Chinese police searching for boy, 13, accused of killing parents with a hammer

Police in central China are searching for a 13-year-old boy suspected of bludgeoning his parents to death with a hammer on Monday before running away.

Hengnan county police alleged that Luo Feng attacked his father Luo Jichun, 51, and mother Tan Jinhua, 45, during a dispute on New Year's Eve. The secondary student then fled the scene.

Officers said Luo's older sister told relatives what had happened and they called police. Luo's mother and sister were both said to have mental disabilities.

The couple had died from their injuries by the time police arrived at the scene in Santang, Hunan province. It was not clear where exactly the attack took place.

Luo Feng is described as lean, 1.63 metres tall and was last seen in an internet cafe in Santang wearing a light green jacket, according to a police notice released on Tuesday.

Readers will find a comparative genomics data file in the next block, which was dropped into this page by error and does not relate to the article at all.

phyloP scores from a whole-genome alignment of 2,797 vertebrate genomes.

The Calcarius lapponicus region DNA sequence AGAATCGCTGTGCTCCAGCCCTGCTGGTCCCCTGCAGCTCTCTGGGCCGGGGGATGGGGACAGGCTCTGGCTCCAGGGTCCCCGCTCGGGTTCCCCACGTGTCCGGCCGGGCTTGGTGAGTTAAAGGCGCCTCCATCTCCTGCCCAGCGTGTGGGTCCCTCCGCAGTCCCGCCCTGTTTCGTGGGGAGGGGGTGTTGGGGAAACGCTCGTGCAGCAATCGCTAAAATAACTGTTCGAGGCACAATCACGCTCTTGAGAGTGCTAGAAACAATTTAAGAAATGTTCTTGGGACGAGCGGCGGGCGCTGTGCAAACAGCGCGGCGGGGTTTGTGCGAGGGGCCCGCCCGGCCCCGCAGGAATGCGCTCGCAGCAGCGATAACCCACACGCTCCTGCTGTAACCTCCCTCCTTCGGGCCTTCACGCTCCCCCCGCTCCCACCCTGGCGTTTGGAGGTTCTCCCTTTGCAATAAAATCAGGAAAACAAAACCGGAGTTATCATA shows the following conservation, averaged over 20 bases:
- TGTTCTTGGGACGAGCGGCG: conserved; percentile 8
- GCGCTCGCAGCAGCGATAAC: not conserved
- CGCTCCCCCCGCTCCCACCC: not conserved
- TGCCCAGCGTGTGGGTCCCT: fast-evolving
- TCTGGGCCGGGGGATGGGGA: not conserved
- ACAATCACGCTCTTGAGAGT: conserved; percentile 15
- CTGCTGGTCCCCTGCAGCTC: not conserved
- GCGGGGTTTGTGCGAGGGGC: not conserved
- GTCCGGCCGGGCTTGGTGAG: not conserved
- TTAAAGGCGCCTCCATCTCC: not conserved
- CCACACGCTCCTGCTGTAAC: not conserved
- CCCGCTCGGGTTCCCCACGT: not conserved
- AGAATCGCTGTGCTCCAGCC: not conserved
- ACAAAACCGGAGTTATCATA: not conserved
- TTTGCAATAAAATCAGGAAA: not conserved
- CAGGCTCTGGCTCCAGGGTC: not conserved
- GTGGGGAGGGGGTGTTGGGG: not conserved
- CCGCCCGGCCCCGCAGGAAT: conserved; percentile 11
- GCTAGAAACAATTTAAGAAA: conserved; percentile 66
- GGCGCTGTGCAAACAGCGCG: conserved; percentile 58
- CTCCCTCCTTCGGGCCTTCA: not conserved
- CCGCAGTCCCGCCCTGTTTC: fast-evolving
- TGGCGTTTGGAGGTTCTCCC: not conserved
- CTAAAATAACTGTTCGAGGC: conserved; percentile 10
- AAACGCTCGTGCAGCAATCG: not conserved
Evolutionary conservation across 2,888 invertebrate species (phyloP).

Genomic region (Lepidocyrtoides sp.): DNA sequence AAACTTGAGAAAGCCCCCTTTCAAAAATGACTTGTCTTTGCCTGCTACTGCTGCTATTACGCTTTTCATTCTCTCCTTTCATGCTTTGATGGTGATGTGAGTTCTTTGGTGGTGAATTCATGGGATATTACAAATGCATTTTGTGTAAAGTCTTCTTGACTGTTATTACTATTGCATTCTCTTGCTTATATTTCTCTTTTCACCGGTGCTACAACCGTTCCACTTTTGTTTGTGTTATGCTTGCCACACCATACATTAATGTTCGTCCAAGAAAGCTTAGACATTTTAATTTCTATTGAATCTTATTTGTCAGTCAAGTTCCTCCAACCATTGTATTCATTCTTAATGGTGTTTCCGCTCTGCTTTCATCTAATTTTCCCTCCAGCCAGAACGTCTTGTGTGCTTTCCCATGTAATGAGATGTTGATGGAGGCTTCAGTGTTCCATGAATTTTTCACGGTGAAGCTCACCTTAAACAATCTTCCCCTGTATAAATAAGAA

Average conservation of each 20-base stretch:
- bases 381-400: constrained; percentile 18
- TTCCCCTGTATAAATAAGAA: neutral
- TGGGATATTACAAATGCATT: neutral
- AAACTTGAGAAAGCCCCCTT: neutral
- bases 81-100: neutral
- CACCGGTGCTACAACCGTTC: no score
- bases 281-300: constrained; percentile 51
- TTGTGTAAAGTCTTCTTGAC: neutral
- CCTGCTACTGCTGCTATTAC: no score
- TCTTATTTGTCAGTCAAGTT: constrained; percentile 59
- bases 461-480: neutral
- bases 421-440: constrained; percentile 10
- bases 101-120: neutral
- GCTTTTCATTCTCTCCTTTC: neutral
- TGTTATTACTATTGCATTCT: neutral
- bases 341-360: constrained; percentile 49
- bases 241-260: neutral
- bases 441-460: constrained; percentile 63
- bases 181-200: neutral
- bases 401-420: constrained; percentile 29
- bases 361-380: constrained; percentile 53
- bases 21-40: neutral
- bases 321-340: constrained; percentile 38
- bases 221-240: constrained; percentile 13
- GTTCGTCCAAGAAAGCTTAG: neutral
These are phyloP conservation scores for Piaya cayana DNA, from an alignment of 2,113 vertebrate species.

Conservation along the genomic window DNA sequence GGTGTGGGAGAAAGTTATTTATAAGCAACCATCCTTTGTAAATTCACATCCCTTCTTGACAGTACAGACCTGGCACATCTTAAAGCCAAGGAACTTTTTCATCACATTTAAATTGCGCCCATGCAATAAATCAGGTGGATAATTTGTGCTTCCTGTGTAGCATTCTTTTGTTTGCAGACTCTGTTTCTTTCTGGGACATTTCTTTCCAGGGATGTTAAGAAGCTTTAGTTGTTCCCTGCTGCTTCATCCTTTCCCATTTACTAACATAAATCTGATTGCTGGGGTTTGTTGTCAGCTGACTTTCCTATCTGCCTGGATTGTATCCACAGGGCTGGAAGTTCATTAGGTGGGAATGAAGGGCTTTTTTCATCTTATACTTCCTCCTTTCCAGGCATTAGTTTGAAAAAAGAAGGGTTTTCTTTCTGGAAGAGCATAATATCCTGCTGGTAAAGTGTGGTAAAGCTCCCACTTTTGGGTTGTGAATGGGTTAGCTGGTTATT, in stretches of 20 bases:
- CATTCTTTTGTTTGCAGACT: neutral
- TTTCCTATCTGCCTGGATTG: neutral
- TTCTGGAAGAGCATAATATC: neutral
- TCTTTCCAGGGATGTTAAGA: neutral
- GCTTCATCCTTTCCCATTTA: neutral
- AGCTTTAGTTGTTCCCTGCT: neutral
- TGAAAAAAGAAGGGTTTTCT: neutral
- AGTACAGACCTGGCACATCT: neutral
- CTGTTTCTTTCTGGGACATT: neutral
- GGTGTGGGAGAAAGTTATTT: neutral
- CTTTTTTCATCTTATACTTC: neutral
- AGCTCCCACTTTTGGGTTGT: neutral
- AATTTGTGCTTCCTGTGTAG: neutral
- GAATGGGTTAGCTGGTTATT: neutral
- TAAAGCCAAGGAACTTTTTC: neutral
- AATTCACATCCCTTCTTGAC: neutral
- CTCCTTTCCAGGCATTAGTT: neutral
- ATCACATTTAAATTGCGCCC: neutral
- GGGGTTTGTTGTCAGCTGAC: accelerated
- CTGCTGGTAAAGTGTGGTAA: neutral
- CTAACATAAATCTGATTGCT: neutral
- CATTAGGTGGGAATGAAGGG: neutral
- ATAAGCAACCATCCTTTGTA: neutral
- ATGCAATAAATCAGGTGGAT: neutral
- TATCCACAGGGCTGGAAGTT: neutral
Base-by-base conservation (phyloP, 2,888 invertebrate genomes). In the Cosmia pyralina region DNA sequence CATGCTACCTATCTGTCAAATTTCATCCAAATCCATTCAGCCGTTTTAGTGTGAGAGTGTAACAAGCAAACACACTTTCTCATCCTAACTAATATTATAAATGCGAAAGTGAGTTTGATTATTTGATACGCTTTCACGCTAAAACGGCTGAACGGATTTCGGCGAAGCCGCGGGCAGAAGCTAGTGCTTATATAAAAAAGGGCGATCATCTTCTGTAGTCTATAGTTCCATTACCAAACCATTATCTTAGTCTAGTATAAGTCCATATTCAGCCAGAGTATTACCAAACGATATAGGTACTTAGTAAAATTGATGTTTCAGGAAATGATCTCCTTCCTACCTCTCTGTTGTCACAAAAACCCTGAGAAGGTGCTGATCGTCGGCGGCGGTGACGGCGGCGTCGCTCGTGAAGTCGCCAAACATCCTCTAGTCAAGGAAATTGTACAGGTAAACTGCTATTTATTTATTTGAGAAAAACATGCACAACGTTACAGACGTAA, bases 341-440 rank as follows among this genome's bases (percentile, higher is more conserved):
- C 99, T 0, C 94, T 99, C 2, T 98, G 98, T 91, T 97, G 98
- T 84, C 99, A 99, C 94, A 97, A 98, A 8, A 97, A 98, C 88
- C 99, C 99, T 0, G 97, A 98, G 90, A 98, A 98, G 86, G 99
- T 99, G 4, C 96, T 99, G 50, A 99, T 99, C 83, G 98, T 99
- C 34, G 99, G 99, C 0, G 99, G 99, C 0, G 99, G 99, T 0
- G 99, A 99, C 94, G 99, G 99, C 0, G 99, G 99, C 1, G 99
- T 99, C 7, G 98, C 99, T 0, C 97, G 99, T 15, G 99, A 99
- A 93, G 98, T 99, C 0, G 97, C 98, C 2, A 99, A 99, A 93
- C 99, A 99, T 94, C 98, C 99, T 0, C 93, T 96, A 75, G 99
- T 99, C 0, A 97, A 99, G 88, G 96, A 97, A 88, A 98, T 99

A reward of 10,000 yuan (S$1,990) has been offered for information on his whereabouts, or 30,000 yuan for anyone who turns the boy in to police.

It is the second time in a month that a child in China has been suspected of killing their own parents.

In early December, a 12-year-old boy spent three days in custody before he was released without charge after he admitted to stabbing his mother to death.

Police said Wu Jiakang attacked his mother Chen Xin, 34, in her bedroom after she had allegedly punished him when she caught the boy smoking. They said she died from multiple stab wounds and that he had initially claimed his mother had taken her own life.

The case, which was also in Hunan province, reignited debate on how to deal with juveniles who commit serious crimes. Police had to release the boy because children under the age of 13 cannot be held criminally responsible according to Chinese law.

His relatives told The Beijing News they wanted the boy to go back to school but it had refused to let him return.

In China, children aged 14 to 16 who are convicted of serious crimes can be sent to juvenile delinquent prisons, while those aged 13 to 17 and charged with minor offences are sent to juvenile delinquent schools where they are confined during the week but allowed to return home at weekends.

This article was first published in South China Morning Post.